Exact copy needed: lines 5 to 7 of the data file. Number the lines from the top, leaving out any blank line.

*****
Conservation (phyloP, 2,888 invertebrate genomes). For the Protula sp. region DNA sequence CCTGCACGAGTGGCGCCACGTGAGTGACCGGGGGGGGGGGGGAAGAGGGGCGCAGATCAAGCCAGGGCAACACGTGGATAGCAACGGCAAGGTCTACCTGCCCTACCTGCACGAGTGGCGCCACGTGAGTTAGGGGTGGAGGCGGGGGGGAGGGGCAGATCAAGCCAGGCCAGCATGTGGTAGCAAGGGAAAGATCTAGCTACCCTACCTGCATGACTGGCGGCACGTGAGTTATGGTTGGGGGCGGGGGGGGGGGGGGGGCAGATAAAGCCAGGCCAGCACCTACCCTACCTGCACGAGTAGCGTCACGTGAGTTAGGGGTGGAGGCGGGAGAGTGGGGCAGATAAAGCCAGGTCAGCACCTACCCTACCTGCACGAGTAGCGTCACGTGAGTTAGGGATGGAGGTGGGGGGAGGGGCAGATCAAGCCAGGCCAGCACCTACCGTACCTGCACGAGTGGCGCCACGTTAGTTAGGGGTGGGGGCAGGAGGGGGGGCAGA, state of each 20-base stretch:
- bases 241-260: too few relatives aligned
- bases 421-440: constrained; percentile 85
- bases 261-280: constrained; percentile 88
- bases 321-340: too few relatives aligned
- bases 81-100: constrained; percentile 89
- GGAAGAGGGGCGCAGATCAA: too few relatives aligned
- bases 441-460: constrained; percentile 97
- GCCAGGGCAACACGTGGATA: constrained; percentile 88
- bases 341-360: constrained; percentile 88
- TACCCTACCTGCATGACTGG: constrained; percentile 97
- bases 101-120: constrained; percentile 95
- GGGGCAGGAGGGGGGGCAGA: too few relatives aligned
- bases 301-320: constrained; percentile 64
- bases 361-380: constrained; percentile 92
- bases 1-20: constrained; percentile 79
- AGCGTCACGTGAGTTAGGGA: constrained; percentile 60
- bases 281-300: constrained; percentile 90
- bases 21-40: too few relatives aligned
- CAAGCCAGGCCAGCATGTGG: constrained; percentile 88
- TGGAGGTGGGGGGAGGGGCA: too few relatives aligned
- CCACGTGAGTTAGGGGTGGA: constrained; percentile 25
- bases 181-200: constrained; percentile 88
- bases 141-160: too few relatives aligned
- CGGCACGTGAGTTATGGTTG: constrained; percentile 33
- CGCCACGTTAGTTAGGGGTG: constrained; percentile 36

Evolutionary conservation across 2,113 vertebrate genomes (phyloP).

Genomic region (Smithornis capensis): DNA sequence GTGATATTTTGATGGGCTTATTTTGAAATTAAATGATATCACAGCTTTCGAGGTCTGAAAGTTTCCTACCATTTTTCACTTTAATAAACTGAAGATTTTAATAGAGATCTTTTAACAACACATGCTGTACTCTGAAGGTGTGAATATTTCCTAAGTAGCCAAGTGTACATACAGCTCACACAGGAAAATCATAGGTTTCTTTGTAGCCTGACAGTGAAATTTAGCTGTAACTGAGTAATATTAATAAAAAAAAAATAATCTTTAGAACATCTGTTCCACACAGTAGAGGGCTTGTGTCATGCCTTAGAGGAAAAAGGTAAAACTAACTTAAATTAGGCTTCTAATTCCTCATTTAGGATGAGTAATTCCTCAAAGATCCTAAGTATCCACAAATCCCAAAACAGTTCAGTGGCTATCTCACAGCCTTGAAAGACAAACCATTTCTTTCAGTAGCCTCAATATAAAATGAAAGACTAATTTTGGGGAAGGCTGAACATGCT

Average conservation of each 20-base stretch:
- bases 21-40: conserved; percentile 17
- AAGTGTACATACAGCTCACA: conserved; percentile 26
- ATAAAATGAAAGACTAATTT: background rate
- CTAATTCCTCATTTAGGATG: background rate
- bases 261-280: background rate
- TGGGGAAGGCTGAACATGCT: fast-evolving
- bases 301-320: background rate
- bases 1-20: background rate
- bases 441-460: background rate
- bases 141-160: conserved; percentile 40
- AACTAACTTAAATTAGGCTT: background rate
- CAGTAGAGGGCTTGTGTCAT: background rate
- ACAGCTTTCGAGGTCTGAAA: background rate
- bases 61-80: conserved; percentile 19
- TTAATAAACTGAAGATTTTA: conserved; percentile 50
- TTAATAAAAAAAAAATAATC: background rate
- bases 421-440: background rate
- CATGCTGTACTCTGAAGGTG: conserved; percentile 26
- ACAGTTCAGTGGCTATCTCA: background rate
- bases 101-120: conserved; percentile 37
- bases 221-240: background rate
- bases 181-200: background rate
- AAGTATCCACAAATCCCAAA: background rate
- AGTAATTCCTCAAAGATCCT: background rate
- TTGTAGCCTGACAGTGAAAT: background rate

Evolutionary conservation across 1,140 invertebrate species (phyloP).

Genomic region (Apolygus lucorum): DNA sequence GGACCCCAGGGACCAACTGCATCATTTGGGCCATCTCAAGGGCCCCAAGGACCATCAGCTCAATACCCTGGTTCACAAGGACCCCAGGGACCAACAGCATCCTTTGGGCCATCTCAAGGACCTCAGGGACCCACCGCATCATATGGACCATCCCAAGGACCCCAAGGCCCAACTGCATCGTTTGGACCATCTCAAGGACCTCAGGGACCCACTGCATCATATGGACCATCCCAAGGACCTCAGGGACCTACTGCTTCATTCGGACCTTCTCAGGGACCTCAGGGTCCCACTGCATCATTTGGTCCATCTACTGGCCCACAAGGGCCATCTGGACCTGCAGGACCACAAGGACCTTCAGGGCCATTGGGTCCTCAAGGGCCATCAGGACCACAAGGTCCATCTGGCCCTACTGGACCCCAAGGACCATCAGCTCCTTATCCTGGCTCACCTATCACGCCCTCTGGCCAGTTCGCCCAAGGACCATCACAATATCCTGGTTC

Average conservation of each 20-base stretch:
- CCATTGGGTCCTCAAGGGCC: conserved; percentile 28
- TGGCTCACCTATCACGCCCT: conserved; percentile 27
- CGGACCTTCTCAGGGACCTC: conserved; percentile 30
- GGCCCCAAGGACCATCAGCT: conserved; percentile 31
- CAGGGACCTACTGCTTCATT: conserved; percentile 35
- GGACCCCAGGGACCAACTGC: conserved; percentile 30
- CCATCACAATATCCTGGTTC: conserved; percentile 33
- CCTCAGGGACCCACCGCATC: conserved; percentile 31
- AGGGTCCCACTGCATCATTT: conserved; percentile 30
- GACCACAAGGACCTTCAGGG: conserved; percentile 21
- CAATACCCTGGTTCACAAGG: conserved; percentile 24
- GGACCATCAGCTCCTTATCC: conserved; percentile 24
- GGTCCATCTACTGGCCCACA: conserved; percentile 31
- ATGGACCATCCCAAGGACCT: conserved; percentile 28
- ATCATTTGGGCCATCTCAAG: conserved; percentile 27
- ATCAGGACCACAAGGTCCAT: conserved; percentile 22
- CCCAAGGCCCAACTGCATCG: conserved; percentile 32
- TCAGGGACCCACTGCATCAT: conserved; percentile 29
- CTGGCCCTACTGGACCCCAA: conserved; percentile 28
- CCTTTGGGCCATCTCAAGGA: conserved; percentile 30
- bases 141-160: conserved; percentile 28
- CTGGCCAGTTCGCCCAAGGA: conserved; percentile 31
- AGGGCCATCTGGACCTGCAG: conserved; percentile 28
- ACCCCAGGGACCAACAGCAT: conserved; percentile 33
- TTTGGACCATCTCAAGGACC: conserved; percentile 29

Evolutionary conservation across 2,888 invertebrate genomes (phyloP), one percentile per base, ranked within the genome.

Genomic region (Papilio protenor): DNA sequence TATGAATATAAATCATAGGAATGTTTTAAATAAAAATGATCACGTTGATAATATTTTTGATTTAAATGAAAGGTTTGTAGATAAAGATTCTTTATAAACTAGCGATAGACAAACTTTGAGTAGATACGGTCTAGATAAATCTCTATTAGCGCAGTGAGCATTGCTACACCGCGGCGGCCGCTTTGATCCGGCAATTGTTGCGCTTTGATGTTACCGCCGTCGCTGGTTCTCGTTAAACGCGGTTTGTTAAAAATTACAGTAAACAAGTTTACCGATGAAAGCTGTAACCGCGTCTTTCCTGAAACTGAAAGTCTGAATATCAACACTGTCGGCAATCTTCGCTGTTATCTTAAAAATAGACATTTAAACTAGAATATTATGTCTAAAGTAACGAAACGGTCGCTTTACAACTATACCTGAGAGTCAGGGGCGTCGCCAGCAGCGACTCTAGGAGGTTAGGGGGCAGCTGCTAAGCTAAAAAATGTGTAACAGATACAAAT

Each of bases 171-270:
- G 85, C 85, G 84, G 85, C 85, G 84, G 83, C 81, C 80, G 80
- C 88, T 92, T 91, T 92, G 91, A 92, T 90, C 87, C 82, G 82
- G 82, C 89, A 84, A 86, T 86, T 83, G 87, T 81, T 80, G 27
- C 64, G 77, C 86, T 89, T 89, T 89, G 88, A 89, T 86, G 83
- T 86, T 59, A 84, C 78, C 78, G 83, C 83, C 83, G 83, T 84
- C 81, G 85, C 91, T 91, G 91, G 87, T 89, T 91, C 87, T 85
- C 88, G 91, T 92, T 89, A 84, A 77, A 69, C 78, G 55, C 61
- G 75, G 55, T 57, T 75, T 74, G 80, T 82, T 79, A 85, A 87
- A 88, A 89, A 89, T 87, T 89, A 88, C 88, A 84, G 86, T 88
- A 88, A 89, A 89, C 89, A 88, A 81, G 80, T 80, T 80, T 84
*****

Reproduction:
- bases 321-340: too few relatives aligned
- bases 81-100: constrained; percentile 89
- GGAAGAGGGGCGCAGATCAA: too few relatives aligned